Of note – the statement was released on a section of the American Airlines website called ‘Crisis Alert’.
What Happened Before the Video Started?
We could make all manner of assumptions about what happened prior to the video starting. American Airlines has started a full investigation but the outcome may take some time to be released.
But let’s say the female passenger was attempting to take a stroller onboard the aircraft. If this was the case, we could kind of understand why the Flight Attendant wanted to take it off her. After all, strollers are banned from the passenger cabin for safety reasons.
Now let’s say, for the sake of argument, that the female passenger refused to relinquish the stroller to the care of the airline. Would that then make it acceptable for the Flight Attendant to snatch it from her (for safety)? – Overwhelmingly, No!
Comply with Crew Member Instructions
If you’ve been on an American Airlines flight recently, you’ll no doubt have heard this line: “U.S. law requires all (passengers) to comply with lighted and posted signs and crew member instructions.”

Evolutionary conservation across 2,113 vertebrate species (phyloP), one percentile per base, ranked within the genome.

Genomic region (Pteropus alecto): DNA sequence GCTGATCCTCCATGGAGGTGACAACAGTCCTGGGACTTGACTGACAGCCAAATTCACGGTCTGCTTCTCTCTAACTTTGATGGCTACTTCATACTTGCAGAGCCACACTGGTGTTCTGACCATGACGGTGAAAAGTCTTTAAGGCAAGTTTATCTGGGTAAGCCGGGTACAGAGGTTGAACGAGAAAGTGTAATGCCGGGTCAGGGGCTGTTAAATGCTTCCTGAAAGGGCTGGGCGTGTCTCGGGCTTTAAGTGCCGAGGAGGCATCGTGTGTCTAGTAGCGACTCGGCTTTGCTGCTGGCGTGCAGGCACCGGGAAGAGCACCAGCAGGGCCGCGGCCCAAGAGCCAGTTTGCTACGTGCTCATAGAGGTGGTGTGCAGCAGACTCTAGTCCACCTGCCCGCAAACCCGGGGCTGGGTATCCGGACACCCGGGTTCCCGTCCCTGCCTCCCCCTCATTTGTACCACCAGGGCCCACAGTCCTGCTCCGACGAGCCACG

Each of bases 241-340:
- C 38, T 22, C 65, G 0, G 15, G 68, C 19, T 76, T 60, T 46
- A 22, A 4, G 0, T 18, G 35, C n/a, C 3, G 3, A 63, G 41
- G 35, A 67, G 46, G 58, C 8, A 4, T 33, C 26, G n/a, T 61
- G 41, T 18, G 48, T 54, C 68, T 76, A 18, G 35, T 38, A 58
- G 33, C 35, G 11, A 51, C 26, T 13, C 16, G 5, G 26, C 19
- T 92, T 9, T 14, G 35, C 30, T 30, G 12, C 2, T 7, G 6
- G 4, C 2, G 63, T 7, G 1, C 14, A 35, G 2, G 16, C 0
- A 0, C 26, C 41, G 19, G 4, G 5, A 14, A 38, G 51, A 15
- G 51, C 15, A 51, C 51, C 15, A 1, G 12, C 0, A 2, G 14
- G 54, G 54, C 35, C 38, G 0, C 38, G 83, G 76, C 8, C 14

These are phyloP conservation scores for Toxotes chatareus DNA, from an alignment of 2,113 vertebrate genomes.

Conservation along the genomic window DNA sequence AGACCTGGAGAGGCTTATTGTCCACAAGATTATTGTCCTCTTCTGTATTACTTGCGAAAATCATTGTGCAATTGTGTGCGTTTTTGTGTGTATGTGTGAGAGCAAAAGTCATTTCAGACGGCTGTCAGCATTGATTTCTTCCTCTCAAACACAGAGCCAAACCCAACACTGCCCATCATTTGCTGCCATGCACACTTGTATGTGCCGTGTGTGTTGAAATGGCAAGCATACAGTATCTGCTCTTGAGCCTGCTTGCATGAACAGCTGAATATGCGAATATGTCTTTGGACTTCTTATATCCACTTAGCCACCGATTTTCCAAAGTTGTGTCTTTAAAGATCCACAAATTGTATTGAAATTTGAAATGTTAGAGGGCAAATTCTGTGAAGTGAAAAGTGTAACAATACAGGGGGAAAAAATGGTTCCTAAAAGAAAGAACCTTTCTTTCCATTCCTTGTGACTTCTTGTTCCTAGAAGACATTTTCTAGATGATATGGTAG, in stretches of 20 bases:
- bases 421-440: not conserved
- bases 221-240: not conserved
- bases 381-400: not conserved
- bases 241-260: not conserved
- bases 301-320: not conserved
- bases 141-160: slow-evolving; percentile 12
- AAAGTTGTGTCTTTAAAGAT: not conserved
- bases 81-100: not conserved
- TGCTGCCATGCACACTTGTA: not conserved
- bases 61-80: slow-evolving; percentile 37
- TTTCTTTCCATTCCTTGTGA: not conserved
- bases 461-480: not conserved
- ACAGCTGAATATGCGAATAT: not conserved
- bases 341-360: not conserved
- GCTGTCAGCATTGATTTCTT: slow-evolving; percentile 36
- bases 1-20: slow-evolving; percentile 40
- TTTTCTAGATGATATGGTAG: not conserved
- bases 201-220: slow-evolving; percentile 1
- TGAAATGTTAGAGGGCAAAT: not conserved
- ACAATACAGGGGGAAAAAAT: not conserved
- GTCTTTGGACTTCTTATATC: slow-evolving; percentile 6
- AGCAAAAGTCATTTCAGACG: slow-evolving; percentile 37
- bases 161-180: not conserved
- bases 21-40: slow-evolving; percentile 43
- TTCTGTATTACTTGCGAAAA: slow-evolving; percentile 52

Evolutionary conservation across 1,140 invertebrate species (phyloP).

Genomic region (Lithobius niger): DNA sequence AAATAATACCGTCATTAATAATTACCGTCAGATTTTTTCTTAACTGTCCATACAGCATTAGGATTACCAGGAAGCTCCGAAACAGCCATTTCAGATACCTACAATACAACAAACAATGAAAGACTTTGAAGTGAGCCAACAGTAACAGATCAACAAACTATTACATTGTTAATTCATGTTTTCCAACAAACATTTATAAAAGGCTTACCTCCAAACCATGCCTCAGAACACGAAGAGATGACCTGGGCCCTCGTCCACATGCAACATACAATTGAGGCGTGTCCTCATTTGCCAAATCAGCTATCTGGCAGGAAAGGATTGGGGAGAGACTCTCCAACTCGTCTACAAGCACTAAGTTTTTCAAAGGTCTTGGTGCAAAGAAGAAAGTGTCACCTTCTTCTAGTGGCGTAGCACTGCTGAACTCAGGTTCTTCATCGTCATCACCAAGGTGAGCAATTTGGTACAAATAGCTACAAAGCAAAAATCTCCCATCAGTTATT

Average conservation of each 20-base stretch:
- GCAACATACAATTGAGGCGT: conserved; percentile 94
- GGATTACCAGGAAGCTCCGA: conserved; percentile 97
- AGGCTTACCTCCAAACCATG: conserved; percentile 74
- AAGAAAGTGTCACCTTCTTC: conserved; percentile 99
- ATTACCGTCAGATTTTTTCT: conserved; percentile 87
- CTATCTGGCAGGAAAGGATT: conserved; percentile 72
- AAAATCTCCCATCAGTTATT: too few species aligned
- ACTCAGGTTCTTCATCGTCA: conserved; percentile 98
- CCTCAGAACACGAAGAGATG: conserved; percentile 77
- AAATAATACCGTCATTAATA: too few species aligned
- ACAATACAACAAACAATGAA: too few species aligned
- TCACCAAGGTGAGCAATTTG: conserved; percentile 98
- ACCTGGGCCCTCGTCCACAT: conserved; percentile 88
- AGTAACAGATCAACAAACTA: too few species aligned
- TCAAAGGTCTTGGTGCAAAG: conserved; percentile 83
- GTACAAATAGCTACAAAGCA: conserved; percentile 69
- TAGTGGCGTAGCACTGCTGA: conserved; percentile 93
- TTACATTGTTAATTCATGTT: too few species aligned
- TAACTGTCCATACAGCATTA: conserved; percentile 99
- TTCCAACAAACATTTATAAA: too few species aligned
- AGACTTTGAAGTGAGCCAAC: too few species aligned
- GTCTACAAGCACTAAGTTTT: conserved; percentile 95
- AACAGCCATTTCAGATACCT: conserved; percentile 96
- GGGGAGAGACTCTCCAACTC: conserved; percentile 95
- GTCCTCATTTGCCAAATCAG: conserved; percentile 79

But there’s a lot of confusion about this law and what Flight Attendants can and can’t do. First things first, the ‘instruction’ has to be lawful. Somehow, U.S. airlines have found themselves in a situation where Flight Attendants think that whatever they say, goes. The focus has somehow shifted from customer care to total compliance and dominance. Travellers complain of Flight Attendant’s on ‘power trips’.
The Federal Aviation Authority (FAA) does not grant FA’s the power to manhandle customers when there is no imminent threat or danger to the aircraft, passengers or crew. We can’t think of any situation where it would be necessary or proportionate to forcibly remove a stroller from a passenger.
Flight Attendant “Threatened with violence”
Bob Ross, the President of AA Flight Attendants union, APFA has released a statement about the incident. He raises a good point, in defence of the male FA:
“…it appears another passenger may have threatened a Flight Attendant with violence, which is a violation of federal law and no small matter. Air rage has become a serious issue on our flights.”
— David Koenig (@airlinewriter) April 22, 2017